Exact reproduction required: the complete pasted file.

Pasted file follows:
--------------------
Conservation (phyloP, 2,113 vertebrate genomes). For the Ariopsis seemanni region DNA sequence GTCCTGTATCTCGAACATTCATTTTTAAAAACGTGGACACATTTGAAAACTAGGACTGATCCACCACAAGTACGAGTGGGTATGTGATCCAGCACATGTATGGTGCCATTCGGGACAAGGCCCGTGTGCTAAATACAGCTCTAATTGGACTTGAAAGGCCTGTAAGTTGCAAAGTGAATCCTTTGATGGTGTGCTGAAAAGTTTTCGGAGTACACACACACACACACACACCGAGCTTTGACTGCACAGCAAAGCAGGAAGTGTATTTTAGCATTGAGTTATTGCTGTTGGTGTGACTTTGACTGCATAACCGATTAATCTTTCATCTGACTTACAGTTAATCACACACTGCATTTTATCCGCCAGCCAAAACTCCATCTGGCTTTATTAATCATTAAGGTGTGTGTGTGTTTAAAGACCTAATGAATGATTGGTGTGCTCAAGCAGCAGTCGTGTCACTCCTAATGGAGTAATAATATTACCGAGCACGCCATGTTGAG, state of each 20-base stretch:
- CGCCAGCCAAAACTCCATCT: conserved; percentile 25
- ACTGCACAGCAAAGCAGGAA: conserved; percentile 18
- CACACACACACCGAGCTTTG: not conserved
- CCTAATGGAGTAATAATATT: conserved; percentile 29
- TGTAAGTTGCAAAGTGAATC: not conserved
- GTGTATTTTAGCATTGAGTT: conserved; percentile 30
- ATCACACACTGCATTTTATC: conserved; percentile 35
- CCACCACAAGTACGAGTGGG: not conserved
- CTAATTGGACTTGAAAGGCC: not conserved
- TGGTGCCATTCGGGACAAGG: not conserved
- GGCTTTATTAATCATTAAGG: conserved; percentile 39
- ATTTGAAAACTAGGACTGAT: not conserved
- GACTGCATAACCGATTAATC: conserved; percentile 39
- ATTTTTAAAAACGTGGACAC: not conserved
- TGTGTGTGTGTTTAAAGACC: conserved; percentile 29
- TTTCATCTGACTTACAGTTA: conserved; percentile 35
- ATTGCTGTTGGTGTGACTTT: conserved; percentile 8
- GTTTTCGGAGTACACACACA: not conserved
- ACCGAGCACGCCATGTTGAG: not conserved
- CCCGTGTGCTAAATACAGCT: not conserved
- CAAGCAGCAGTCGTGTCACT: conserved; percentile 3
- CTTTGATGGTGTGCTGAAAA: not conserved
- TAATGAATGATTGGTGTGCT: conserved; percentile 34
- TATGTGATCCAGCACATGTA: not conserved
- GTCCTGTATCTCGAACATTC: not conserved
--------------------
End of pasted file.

Conservation (phyloP, 2,113 vertebrate genomes). For the Ariopsis seemanni region DNA sequence GTCCTGTATCTCGAACATTCATTTTTAAAAACGTGGACACATTTGAAAACTAGGACTGATCCACCACAAGTACGAGTGGGTATGTGATCCAGCACATGTATGGTGCCATTCGGGACAAGGCCCGTGTGCTAAATACAGCTCTAATTGGACTTGAAAGGCCTGTAAGTTGCAAAGTGAATCCTTTGATGGTGTGCTGAAAAGTTTTCGGAGTACACACACACACACACACACCGAGCTTTGACTGCACAGCAAAGCAGGAAGTGTATTTTAGCATTGAGTTATTGCTGTTGGTGTGACTTTGACTGCATAACCGATTAATCTTTCATCTGACTTACAGTTAATCACACACTGCATTTTATCCGCCAGCCAAAACTCCATCTGGCTTTATTAATCATTAAGGTGTGTGTGTGTTTAAAGACCTAATGAATGATTGGTGTGCTCAAGCAGCAGTCGTGTCACTCCTAATGGAGTAATAATATTACCGAGCACGCCATGTTGAG, state of each 20-base stretch:
- CGCCAGCCAAAACTCCATCT: conserved; percentile 25
- ACTGCACAGCAAAGCAGGAA: conserved; percentile 18
- CACACACACACCGAGCTTTG: not conserved
- CCTAATGGAGTAATAATATT: conserved; percentile 29
- TGTAAGTTGCAAAGTGAATC: not conserved
- GTGTATTTTAGCATTGAGTT: conserved; percentile 30
- ATCACACACTGCATTTTATC: conserved; percentile 35
- CCACCACAAGTACGAGTGGG: not conserved
- CTAATTGGACTTGAAAGGCC: not conserved
- TGGTGCCATTCGGGACAAGG: not conserved
- GGCTTTATTAATCATTAAGG: conserved; percentile 39
- ATTTGAAAACTAGGACTGAT: not conserved
- GACTGCATAACCGATTAATC: conserved; percentile 39
- ATTTTTAAAAACGTGGACAC: not conserved
- TGTGTGTGTGTTTAAAGACC: conserved; percentile 29
- TTTCATCTGACTTACAGTTA: conserved; percentile 35
- ATTGCTGTTGGTGTGACTTT: conserved; percentile 8
- GTTTTCGGAGTACACACACA: not conserved
- ACCGAGCACGCCATGTTGAG: not conserved
- CCCGTGTGCTAAATACAGCT: not conserved
- CAAGCAGCAGTCGTGTCACT: conserved; percentile 3
- CTTTGATGGTGTGCTGAAAA: not conserved
- TAATGAATGATTGGTGTGCT: conserved; percentile 34
- TATGTGATCCAGCACATGTA: not conserved
- GTCCTGTATCTCGAACATTC: not conserved